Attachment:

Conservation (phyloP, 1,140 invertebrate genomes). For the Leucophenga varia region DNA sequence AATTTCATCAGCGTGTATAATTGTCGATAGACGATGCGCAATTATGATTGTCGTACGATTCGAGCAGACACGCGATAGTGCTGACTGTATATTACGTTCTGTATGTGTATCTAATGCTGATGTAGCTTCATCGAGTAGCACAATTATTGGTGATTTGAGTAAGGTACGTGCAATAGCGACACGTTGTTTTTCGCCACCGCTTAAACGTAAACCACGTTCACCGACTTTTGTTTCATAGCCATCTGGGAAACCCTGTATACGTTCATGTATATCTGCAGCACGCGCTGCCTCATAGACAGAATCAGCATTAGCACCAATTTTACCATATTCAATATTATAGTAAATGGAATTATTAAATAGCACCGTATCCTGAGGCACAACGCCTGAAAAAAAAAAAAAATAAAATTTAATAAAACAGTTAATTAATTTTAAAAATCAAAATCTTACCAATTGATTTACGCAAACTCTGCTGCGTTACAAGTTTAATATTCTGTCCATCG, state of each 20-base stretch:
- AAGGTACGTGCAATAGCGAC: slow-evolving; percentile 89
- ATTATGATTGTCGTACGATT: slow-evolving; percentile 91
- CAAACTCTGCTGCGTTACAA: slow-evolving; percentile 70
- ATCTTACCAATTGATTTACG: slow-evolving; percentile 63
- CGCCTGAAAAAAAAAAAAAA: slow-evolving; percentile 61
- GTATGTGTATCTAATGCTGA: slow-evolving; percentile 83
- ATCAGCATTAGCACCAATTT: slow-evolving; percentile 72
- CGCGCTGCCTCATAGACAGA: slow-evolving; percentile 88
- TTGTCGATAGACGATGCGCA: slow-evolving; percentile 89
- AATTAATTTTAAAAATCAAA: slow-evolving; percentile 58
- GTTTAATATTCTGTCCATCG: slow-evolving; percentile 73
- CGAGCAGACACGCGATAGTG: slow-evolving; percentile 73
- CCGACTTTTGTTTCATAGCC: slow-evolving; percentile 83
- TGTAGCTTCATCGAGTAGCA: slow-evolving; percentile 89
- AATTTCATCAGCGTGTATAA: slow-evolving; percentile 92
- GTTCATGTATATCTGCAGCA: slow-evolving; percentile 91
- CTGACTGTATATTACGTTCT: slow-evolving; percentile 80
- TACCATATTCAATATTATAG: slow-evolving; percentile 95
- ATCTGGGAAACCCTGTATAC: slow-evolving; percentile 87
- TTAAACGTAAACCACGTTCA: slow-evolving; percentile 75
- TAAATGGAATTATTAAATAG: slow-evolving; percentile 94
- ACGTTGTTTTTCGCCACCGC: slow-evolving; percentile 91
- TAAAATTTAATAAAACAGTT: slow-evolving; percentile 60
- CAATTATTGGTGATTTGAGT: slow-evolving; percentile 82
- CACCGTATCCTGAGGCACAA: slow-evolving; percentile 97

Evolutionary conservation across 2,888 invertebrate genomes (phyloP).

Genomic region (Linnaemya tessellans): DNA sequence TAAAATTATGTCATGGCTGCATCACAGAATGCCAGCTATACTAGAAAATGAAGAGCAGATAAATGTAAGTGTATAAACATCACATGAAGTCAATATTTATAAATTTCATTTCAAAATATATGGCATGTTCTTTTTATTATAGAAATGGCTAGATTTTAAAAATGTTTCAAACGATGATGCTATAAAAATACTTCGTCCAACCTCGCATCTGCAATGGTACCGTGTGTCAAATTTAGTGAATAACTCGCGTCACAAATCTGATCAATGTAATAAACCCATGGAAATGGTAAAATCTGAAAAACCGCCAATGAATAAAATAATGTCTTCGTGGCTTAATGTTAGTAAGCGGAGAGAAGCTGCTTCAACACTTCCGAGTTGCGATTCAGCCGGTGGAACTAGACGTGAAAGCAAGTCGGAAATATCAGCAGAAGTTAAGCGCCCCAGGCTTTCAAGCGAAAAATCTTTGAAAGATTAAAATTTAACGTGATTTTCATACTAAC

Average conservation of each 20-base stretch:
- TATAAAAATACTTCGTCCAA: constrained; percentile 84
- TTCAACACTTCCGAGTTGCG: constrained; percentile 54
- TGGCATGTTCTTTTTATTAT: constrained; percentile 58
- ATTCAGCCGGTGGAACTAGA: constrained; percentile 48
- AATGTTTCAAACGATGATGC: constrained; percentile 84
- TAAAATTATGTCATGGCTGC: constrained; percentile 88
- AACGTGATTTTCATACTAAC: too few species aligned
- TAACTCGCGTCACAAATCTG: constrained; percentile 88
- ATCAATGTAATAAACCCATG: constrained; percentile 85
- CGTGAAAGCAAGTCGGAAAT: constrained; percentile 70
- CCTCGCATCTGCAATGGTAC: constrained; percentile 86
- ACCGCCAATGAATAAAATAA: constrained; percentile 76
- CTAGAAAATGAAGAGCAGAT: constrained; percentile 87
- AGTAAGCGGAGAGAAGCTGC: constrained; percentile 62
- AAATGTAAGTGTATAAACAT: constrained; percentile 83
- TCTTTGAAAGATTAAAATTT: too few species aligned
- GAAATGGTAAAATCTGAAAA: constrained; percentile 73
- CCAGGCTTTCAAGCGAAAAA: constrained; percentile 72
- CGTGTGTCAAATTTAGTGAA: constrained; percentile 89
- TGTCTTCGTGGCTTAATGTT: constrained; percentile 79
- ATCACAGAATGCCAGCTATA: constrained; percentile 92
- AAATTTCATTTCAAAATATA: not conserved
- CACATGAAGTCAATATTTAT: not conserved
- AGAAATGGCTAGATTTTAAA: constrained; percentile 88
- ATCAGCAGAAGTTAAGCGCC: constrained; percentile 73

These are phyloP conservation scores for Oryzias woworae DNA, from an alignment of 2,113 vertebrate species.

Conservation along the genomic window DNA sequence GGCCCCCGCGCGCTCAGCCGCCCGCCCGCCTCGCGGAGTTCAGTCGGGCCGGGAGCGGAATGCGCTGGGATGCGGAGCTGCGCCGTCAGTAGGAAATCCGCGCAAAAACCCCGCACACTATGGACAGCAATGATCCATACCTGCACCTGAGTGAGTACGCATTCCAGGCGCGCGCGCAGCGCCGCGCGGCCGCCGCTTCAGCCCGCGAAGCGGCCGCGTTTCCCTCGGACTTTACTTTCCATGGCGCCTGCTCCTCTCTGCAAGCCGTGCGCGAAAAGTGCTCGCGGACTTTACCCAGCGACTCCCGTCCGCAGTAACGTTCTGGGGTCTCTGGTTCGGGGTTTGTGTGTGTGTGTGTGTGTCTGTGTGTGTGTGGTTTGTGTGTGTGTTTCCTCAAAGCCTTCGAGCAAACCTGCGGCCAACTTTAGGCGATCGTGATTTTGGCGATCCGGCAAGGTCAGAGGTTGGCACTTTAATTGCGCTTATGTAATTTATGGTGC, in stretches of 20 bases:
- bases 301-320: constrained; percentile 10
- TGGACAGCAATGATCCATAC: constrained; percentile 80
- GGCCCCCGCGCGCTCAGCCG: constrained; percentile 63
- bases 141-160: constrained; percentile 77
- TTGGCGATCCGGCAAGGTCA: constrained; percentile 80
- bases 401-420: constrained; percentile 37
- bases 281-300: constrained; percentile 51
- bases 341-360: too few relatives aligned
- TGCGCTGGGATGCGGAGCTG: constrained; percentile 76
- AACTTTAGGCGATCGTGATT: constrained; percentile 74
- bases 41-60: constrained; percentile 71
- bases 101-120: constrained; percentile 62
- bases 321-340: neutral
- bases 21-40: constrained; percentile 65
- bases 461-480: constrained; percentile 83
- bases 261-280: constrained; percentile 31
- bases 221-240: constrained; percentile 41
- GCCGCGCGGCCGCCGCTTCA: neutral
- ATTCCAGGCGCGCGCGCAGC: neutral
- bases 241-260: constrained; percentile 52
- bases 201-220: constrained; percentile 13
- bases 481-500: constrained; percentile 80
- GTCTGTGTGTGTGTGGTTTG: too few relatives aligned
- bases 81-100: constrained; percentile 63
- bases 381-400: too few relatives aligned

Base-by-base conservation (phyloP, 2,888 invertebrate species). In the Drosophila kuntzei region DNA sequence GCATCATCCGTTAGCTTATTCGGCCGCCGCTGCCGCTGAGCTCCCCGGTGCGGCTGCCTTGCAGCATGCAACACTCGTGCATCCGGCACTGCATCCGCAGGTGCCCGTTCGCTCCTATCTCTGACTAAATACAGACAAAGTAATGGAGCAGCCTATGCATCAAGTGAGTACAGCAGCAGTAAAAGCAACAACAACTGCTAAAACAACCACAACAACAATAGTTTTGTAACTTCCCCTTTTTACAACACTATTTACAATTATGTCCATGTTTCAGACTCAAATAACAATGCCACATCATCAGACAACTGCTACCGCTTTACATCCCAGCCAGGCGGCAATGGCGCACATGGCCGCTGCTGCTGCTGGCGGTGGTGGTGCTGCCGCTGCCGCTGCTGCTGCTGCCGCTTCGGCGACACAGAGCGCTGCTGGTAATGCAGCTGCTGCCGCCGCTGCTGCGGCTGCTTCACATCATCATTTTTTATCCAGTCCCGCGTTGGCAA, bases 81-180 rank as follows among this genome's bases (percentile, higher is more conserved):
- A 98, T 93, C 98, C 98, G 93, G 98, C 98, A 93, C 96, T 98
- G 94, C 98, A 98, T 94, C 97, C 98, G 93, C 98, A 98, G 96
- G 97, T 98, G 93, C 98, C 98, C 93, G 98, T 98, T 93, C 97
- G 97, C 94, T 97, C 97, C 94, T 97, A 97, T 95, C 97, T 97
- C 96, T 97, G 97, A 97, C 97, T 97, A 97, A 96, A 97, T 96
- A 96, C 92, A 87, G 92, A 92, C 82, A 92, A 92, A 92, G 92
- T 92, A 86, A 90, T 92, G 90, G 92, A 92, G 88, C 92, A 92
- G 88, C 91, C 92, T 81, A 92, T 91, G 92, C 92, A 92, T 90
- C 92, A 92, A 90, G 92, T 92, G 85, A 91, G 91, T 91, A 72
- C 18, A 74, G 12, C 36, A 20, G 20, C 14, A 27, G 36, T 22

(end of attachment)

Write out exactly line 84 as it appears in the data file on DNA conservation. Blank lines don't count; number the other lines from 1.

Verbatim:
- G 94, C 98, A 98, T 94, C 97, C 98, G 93, C 98, A 98, G 96